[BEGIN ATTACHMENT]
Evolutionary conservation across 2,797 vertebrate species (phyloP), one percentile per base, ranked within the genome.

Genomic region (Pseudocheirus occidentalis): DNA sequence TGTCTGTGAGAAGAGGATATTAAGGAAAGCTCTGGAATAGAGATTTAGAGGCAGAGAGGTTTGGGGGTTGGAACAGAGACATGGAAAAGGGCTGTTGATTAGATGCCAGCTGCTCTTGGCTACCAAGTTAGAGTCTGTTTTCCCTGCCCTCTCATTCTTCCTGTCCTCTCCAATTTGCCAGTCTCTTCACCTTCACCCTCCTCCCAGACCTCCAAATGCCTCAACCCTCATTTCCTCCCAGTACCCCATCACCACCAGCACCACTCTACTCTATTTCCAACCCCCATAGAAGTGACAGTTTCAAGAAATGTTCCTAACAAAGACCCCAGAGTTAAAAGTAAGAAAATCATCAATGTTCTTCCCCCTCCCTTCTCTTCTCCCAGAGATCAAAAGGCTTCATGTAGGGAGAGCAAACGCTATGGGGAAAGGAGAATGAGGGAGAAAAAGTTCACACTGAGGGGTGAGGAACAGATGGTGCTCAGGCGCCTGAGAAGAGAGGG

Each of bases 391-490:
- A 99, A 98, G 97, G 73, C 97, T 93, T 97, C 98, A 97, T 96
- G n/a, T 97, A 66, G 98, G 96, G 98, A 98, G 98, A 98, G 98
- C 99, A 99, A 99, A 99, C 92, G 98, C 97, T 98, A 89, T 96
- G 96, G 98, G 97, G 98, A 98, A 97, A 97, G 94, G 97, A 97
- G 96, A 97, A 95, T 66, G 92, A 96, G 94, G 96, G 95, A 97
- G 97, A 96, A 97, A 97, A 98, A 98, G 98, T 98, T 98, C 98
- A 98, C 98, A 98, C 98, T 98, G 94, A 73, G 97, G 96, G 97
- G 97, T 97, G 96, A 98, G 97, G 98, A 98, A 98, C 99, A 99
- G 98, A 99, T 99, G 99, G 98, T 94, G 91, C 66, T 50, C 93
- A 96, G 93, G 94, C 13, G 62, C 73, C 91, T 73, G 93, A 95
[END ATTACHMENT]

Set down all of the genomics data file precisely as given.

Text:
Evolutionary conservation across 2,797 vertebrate species (phyloP), one percentile per base, ranked within the genome.

Genomic region (Pseudocheirus occidentalis): DNA sequence TGTCTGTGAGAAGAGGATATTAAGGAAAGCTCTGGAATAGAGATTTAGAGGCAGAGAGGTTTGGGGGTTGGAACAGAGACATGGAAAAGGGCTGTTGATTAGATGCCAGCTGCTCTTGGCTACCAAGTTAGAGTCTGTTTTCCCTGCCCTCTCATTCTTCCTGTCCTCTCCAATTTGCCAGTCTCTTCACCTTCACCCTCCTCCCAGACCTCCAAATGCCTCAACCCTCATTTCCTCCCAGTACCCCATCACCACCAGCACCACTCTACTCTATTTCCAACCCCCATAGAAGTGACAGTTTCAAGAAATGTTCCTAACAAAGACCCCAGAGTTAAAAGTAAGAAAATCATCAATGTTCTTCCCCCTCCCTTCTCTTCTCCCAGAGATCAAAAGGCTTCATGTAGGGAGAGCAAACGCTATGGGGAAAGGAGAATGAGGGAGAAAAAGTTCACACTGAGGGGTGAGGAACAGATGGTGCTCAGGCGCCTGAGAAGAGAGGG

Each of bases 391-490:
- A 99, A 98, G 97, G 73, C 97, T 93, T 97, C 98, A 97, T 96
- G n/a, T 97, A 66, G 98, G 96, G 98, A 98, G 98, A 98, G 98
- C 99, A 99, A 99, A 99, C 92, G 98, C 97, T 98, A 89, T 96
- G 96, G 98, G 97, G 98, A 98, A 97, A 97, G 94, G 97, A 97
- G 96, A 97, A 95, T 66, G 92, A 96, G 94, G 96, G 95, A 97
- G 97, A 96, A 97, A 97, A 98, A 98, G 98, T 98, T 98, C 98
- A 98, C 98, A 98, C 98, T 98, G 94, A 73, G 97, G 96, G 97
- G 97, T 97, G 96, A 98, G 97, G 98, A 98, A 98, C 99, A 99
- G 98, A 99, T 99, G 99, G 98, T 94, G 91, C 66, T 50, C 93
- A 96, G 93, G 94, C 13, G 62, C 73, C 91, T 73, G 93, A 95